What should the Russian cosmonauts on the ISS be thinking when they took refuge in the Soyuz capsule early on Monday morning? The reason was the risk that debris from these tests could enter their own orbital home.
The space debris situation, meanwhile, is rapidly deteriorating. 64 years of space activity above our heads means that about a million objects ranging in size from one to 10 centimeters are now flying uncontrollably there.
A strike from any of them could mean the end of a mission of a vital meteorological or telecommunications satellite.
Therefore, people need to clear outer space, and not further litter it.
Not the first time
According to Price, the tests “significantly increased the risk to astronauts and cosmonauts on the ISS, just like other manned space missions.”
The TASS agency reported, citing sources in the rocket and space industry, that on Tuesday the head of Roscosmos Dmitry Rogozin will hold negotiations with the provision of NASA in Moscow, during which it is expected that space debris will come closer to the ISS, which occurred on Monday. “
Pentagon spokesman John Kirby also told reporters about the Russian anti-satellite tests and permission that Moscow had not warned Washington about them in advance. “We are closely monitoring security features that may be likely to pose security threats not only to national security interests, but also to the security of other space powers,” he said.
In this regard, Kirby stated that the United States has long been safe with international norms for the use of space.
In the summer of 2020, the United States and the United Kingdom are already announcing that Russia has tested anti-satellite weapons. In July 2020, after the Russian satellite-inspector Kosmos-2543 entered orbit, a small object separated from it in the other direction of the Russian satellite. The American space command calls it a “projectile,” but Russia claims it was a “small spacecraft” that was testing another satellite in orbit.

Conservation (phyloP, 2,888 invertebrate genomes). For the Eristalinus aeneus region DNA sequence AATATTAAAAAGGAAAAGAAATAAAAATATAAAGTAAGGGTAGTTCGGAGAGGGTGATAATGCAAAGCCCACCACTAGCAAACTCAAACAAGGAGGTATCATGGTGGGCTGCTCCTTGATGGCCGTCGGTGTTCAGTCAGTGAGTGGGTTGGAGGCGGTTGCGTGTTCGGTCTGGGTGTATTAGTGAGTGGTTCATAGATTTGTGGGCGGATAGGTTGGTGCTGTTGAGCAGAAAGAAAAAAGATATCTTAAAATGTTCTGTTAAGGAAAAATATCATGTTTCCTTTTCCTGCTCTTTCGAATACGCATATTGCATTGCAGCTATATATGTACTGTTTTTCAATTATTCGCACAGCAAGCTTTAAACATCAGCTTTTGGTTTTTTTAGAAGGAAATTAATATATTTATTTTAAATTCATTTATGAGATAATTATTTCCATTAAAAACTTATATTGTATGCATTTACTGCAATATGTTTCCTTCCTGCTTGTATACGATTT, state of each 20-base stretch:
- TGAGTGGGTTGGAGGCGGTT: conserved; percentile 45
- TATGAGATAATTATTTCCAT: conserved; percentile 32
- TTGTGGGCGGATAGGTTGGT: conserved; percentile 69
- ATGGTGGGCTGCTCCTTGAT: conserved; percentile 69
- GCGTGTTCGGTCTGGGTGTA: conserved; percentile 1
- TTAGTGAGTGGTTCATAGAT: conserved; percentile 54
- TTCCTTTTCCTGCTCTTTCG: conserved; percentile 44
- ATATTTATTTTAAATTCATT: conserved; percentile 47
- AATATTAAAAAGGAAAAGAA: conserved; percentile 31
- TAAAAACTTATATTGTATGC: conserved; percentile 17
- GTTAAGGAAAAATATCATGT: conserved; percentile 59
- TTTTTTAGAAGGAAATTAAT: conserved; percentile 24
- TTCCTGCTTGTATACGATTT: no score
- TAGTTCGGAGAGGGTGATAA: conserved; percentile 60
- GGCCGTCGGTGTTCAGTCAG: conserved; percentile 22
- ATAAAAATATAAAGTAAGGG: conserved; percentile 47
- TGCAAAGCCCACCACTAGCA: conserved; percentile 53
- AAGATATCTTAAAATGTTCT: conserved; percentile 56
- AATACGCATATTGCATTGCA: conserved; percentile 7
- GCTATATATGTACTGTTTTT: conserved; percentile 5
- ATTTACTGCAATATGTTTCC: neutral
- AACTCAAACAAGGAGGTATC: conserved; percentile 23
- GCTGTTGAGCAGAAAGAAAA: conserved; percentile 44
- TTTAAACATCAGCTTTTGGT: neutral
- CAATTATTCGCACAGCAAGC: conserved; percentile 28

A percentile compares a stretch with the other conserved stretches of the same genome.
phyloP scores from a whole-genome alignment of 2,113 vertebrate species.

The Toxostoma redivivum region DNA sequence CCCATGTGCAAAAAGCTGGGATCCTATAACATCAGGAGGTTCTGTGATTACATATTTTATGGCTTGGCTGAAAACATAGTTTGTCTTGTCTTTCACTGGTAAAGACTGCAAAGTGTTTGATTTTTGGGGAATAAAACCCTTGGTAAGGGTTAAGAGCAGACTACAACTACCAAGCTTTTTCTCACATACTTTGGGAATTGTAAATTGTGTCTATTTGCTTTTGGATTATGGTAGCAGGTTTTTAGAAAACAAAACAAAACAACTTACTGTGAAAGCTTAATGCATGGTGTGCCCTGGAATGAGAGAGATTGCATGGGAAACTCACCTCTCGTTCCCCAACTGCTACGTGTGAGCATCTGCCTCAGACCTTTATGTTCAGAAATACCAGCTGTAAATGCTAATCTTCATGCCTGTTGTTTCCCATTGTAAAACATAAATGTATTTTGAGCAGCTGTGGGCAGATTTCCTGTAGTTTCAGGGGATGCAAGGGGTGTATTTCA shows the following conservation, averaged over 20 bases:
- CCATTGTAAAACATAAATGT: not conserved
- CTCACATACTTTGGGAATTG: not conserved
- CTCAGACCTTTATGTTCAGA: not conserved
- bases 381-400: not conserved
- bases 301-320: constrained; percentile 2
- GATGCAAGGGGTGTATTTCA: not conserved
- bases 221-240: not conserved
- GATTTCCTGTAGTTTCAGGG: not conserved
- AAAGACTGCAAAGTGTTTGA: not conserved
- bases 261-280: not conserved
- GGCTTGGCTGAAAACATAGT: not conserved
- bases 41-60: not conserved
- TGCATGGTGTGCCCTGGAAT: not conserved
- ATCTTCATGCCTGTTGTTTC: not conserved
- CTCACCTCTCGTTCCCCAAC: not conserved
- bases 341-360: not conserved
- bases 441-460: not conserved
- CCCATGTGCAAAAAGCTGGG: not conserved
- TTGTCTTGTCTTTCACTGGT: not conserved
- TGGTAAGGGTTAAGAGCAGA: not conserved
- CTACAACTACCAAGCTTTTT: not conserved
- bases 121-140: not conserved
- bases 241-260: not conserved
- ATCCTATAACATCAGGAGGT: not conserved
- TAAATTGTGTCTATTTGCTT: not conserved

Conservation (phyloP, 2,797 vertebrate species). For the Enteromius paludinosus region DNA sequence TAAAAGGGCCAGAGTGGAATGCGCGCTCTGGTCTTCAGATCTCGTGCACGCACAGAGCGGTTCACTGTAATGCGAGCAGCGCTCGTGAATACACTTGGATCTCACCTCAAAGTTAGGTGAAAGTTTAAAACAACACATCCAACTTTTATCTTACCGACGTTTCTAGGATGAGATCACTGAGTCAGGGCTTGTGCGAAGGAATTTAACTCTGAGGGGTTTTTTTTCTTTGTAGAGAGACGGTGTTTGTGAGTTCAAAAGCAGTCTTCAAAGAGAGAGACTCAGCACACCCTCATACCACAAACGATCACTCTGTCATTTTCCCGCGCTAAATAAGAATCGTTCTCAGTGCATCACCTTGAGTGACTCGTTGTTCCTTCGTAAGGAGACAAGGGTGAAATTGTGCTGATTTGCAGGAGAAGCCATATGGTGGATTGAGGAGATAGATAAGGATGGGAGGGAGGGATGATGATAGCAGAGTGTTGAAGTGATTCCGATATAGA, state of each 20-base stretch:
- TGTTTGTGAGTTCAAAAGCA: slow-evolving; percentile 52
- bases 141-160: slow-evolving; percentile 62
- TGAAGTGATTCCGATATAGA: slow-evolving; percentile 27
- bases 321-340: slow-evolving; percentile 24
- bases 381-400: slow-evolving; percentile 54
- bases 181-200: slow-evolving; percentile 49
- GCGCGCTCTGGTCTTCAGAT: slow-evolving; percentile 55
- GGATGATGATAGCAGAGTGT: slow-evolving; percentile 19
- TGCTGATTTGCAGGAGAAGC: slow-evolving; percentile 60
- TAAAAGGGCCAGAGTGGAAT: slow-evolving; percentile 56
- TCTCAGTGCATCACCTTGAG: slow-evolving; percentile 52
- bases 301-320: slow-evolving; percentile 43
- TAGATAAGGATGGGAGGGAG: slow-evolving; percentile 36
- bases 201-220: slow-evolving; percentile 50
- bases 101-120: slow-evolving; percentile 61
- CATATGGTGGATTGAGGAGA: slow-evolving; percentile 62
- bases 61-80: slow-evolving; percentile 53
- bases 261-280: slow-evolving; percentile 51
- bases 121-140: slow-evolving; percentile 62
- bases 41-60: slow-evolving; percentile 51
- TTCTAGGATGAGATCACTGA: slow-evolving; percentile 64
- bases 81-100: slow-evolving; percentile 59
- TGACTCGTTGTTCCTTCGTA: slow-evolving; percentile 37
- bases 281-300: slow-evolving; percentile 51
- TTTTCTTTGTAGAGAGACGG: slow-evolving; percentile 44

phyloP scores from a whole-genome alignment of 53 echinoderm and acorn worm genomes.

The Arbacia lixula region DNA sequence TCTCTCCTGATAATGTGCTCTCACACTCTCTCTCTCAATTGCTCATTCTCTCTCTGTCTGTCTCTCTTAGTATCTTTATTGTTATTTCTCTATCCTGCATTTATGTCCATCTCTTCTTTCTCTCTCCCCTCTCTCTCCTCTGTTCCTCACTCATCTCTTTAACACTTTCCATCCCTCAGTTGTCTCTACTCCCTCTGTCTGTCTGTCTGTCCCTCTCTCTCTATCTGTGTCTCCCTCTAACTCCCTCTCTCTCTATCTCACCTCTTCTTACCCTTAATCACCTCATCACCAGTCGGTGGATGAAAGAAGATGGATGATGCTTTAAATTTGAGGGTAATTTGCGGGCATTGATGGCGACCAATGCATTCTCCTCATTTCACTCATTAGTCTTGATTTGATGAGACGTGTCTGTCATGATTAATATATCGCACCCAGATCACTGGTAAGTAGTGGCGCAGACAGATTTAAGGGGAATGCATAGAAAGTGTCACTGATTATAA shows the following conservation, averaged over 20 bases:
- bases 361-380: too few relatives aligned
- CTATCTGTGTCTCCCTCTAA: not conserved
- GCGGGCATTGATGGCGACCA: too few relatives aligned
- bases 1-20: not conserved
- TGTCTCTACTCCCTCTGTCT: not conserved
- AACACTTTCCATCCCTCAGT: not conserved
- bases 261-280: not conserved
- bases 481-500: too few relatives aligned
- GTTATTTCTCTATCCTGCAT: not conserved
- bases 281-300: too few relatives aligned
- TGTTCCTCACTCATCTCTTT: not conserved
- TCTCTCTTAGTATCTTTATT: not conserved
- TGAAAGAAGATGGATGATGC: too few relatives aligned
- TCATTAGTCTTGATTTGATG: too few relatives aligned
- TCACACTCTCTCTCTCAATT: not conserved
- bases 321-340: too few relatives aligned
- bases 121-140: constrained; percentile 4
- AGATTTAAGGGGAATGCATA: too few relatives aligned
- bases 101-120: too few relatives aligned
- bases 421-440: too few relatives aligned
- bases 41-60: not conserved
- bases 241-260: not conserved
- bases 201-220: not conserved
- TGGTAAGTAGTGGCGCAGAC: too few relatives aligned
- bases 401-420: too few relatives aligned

This case in the United States is associated with another that occurred in 2017. Then the Russian apparatus, according to the Pentagon, made maneuvers among the American satellite. In the United States, Russia is believed to be testing anti-satellite weapons in both cases.
Not only Russia
Such technologies are available not only in Moscow. The United States first tested weapons against satellites back in 1959. In 2019, India shot down its own satellite that showed up in space low-Earth orbit and declared itself a space power. China also has similar capabilities: in 2007, the country destroyed its own meteorological satellite, leaving more than 2,000 debris that can be tracked; this debris interfered with not only Chinese, but also other space projects.
Meanwhile, for several years now, Russia has been signing joint annexes on the non-deployment of the first weapons in space with countries that have no space programs – neither peaceful nor military. In addition to African, Latin American and Asian countries, America, such as signed, for example, with Armenia, Belarus, Kyrgyzstan, Tajikistan, Uzbekistan and others. “These statements are made for a reason,” and the first weapon in space (NPOK), which has existed since 2004, has been introduced into Russian politics.
In March this year, such an agreement was signed with Sierra Leone.